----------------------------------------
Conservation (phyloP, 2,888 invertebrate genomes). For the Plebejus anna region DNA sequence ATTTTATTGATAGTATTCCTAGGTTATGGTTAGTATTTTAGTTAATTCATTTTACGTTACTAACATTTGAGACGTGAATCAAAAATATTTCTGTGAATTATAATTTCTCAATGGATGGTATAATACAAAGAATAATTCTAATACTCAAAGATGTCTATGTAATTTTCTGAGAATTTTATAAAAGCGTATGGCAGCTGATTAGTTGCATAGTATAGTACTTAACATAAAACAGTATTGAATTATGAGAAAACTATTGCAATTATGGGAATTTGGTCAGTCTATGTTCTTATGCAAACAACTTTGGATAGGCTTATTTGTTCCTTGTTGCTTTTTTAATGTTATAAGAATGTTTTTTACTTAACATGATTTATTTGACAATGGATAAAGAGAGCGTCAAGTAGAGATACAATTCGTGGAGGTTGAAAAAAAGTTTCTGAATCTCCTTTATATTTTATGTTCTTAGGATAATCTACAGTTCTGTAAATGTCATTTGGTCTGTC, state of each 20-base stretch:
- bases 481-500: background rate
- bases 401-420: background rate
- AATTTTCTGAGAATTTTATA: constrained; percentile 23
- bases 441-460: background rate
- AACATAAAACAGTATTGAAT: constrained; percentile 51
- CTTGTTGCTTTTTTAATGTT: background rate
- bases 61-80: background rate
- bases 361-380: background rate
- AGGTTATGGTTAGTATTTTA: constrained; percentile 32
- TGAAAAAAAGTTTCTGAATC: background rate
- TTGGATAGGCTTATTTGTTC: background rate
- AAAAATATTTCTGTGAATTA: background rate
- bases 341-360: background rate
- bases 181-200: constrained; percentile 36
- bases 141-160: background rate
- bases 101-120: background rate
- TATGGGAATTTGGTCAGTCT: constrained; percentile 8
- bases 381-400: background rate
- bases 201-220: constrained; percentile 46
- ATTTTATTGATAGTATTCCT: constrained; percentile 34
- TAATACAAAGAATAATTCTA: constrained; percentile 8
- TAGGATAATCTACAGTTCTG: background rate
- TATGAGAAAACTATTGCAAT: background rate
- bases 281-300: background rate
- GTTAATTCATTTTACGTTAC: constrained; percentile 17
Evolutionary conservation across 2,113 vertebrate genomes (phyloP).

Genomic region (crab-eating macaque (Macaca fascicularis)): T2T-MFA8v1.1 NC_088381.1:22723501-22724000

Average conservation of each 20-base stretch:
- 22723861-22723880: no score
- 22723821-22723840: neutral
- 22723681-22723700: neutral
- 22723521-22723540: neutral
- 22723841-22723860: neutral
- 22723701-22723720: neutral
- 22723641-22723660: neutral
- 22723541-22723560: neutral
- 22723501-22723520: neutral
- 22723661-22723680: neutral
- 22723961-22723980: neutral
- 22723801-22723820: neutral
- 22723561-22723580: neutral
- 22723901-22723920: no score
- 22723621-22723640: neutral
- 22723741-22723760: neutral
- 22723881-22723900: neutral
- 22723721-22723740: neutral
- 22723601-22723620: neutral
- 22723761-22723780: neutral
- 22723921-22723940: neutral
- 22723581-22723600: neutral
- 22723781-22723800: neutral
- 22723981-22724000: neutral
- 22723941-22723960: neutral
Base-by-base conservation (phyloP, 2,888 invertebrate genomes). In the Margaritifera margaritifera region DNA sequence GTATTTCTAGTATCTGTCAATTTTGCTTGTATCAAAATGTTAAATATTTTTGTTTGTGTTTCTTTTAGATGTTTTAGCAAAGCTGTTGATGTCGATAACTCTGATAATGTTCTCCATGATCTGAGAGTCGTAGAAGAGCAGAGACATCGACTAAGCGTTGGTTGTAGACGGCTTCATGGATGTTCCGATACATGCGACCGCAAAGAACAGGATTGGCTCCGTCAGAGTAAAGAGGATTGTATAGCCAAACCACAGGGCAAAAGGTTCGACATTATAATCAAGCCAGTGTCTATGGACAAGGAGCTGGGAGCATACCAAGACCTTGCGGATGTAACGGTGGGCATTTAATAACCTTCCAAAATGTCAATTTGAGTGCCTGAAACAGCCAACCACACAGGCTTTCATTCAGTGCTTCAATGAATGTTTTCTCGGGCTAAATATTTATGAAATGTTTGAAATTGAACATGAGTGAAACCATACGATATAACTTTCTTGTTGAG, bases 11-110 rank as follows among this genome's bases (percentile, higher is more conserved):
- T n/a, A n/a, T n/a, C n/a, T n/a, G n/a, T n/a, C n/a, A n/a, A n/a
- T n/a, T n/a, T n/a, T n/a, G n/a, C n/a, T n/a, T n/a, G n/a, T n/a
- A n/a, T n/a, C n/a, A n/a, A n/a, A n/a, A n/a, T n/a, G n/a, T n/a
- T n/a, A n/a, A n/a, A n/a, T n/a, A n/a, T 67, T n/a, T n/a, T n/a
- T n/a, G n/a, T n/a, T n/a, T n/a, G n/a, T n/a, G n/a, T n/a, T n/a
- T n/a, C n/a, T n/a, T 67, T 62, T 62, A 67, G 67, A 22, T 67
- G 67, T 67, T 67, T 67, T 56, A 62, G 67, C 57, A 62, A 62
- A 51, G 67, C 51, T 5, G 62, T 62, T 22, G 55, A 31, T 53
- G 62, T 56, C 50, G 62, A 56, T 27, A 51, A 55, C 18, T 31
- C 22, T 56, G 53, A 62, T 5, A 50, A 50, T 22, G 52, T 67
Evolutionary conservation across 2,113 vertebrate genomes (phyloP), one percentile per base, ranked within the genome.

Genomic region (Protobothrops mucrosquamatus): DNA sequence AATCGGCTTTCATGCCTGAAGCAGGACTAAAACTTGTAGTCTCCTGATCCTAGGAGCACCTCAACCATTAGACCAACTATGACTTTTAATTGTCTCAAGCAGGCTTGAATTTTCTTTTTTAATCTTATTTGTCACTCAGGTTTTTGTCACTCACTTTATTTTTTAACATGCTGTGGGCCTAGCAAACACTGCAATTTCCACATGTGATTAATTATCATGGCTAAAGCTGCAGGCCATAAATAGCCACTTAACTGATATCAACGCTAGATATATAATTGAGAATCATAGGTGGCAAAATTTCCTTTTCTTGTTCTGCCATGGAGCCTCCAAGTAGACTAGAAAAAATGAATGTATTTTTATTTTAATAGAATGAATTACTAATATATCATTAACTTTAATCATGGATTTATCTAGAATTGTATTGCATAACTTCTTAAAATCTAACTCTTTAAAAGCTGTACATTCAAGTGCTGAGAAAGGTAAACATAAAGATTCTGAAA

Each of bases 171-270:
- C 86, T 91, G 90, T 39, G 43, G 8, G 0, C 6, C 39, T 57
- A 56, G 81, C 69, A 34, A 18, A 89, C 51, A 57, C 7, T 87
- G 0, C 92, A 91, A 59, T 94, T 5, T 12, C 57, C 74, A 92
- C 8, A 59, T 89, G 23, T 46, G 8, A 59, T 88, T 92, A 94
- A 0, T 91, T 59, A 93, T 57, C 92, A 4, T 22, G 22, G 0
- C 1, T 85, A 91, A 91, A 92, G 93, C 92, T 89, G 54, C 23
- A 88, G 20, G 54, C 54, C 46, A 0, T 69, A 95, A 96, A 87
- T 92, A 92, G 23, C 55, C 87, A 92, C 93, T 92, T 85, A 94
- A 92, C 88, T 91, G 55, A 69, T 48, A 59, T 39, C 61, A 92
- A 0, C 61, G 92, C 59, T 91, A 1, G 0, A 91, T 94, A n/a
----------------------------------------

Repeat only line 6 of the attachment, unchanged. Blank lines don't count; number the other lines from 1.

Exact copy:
- AACATAAAACAGTATTGAAT: constrained; percentile 51